New scientific research developments signals hope in introducing an HIV vaccine to alleviate contracting the virus.
702/Cape Talk's Africa Melane (standing-in for Redi Tlhabi) spoke to Dr Danielle Crida from Emavundleni Research Centre regarding the breakthrough.
Listen to the interview below:
The interim results shows that the vaccine we are testing at the moment has a very good immune response.— Dr Danielle Crida, Emavundleni Research Centre
It is expected to be taken into phase 3 testing later this year.
This is a preventative HIV vaccine that would be given to uninfected people to prevent contracting HIV.— Dr Danielle Crida, Emavundleni Research Centre
The first vaccine regimen is based on a canary pox virus... and that virus has been in-activated. Genes from HIV are injected into that canary pox virus and that forms the first vaccine.— Dr Danielle Crida, Emavundleni Research Centre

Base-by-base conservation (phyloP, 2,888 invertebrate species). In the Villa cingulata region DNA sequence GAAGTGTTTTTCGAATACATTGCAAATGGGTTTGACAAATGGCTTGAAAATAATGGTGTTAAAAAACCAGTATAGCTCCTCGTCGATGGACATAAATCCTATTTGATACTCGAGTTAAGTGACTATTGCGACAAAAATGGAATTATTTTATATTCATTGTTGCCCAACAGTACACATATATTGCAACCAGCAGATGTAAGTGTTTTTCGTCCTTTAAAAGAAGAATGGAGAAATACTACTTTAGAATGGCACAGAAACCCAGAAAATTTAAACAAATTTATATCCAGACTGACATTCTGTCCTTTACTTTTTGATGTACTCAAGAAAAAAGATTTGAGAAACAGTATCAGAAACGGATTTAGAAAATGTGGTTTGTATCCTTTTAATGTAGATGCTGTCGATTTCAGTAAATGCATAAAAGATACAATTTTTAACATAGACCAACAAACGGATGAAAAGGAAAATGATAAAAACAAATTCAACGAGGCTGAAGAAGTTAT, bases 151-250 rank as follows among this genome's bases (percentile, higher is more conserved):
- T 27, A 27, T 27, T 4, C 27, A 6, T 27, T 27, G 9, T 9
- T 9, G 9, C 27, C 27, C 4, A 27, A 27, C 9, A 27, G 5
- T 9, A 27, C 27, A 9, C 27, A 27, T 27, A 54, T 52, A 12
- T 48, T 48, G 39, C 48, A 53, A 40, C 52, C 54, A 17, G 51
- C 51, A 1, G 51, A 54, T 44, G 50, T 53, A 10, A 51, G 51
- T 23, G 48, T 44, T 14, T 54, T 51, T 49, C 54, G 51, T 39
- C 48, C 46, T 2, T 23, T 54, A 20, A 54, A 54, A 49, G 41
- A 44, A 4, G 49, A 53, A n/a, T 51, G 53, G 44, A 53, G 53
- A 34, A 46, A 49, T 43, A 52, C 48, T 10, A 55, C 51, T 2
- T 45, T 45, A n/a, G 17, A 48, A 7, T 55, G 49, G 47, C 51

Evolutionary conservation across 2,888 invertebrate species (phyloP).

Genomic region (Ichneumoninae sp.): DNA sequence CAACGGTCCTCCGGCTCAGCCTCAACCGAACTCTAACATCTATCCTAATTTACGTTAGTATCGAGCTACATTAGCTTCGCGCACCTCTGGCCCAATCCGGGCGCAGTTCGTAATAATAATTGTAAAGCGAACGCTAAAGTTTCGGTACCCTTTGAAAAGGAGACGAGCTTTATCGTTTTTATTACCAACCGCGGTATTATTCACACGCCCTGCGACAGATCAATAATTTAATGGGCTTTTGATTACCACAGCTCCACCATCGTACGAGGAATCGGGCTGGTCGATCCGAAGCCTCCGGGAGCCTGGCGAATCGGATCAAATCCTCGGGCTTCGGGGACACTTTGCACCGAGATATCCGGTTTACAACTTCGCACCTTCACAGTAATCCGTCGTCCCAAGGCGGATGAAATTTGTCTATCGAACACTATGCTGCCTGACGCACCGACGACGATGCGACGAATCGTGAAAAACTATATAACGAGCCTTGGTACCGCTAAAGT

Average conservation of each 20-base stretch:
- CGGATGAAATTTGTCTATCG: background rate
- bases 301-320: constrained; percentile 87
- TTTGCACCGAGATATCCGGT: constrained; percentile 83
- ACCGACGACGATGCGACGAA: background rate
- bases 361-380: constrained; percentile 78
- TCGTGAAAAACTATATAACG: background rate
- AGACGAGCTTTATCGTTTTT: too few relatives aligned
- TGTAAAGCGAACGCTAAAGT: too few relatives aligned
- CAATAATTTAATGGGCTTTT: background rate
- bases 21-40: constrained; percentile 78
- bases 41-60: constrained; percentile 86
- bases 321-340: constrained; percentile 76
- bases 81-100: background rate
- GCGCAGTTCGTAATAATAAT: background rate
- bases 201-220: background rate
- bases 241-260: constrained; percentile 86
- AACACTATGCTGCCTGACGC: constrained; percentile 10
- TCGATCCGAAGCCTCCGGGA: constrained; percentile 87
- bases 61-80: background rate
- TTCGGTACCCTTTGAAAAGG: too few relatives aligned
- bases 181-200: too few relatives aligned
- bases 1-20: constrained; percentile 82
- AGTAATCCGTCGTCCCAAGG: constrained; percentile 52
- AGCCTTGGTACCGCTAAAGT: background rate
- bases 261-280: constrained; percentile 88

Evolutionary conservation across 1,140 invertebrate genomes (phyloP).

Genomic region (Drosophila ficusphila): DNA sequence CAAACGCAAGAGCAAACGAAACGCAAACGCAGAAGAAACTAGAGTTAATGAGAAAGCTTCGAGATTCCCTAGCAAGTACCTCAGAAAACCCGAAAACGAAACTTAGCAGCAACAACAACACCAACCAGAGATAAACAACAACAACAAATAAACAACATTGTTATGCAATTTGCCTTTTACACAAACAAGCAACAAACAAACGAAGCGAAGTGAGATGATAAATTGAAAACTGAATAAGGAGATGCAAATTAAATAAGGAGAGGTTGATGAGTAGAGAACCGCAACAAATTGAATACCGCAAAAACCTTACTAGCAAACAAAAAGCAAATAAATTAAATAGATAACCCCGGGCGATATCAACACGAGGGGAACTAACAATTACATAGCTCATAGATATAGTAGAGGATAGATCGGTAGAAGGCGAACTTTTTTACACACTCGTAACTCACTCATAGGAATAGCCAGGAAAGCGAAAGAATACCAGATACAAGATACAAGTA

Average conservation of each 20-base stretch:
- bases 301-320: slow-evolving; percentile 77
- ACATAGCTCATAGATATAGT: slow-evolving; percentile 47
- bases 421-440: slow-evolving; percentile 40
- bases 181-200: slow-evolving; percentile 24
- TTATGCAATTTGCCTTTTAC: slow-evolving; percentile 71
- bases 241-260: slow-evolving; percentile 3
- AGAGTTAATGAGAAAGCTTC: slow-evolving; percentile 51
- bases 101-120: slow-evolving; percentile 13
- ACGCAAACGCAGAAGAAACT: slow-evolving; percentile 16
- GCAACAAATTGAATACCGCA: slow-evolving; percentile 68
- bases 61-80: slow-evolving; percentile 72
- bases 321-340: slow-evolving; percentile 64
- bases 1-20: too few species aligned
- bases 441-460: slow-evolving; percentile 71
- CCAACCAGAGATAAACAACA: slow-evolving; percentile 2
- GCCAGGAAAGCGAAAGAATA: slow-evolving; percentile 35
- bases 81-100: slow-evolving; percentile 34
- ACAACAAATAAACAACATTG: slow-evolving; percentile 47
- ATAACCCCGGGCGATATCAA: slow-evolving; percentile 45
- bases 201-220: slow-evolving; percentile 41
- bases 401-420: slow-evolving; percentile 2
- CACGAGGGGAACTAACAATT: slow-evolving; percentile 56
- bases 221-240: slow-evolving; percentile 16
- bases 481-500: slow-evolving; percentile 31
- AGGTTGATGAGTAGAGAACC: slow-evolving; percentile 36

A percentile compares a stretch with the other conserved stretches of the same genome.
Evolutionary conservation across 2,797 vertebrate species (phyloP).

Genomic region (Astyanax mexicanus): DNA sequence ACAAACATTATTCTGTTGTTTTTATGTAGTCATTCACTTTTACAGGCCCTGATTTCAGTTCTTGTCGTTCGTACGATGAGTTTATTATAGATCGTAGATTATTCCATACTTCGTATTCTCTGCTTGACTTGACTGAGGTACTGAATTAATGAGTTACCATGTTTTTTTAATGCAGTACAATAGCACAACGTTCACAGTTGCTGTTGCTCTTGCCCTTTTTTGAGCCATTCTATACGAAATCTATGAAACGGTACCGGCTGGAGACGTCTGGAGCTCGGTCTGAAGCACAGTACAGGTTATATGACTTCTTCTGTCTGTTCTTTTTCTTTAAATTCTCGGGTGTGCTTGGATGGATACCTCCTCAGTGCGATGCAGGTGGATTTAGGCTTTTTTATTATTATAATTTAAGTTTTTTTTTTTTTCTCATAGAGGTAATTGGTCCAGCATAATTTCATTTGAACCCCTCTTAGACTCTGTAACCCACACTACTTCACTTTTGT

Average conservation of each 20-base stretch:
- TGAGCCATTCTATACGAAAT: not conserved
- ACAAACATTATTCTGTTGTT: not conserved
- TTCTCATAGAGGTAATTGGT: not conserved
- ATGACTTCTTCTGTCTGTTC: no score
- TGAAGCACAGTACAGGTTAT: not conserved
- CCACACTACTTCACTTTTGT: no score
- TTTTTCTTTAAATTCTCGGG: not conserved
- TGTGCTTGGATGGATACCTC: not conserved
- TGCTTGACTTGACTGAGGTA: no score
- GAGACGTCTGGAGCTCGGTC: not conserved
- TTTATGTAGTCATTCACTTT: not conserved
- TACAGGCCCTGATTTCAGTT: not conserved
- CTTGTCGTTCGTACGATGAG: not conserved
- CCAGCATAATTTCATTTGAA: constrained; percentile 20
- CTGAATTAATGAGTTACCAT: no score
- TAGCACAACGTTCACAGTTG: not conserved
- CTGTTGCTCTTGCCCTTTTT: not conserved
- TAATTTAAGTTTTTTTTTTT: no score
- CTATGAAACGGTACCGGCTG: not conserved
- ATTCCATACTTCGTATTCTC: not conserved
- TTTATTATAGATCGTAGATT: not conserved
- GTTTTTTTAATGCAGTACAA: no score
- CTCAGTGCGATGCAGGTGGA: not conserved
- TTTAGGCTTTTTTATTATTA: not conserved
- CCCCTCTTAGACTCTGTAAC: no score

There is also a protein vaccine containing some parts of the HIV protein as well as other immune boosters, which together boost the immune system.
Participants in the trial will receive five vaccines over the course of a year, and it is hoped this will provide long lasting immunity.
It will provide long-lasting immunity, so you wouldn't have to keep going back like a flu vaccine.— Dr Danielle Crida, Emavundleni Research Vaccine
The Emavundleni Research Centre is a branch of the Desmond Tutu HIV Centre.
Results of the trials are expected to be made available in 2020.
It would be a bit optimistic to think it would be 100% effective. If it were to be rolled out, it would be in conjuction with safe sex messaging.— Dr Danielle Crida, Emavundleni Research Centre
This article first appeared on 702 : New vaccine trial signals hope for end to HIV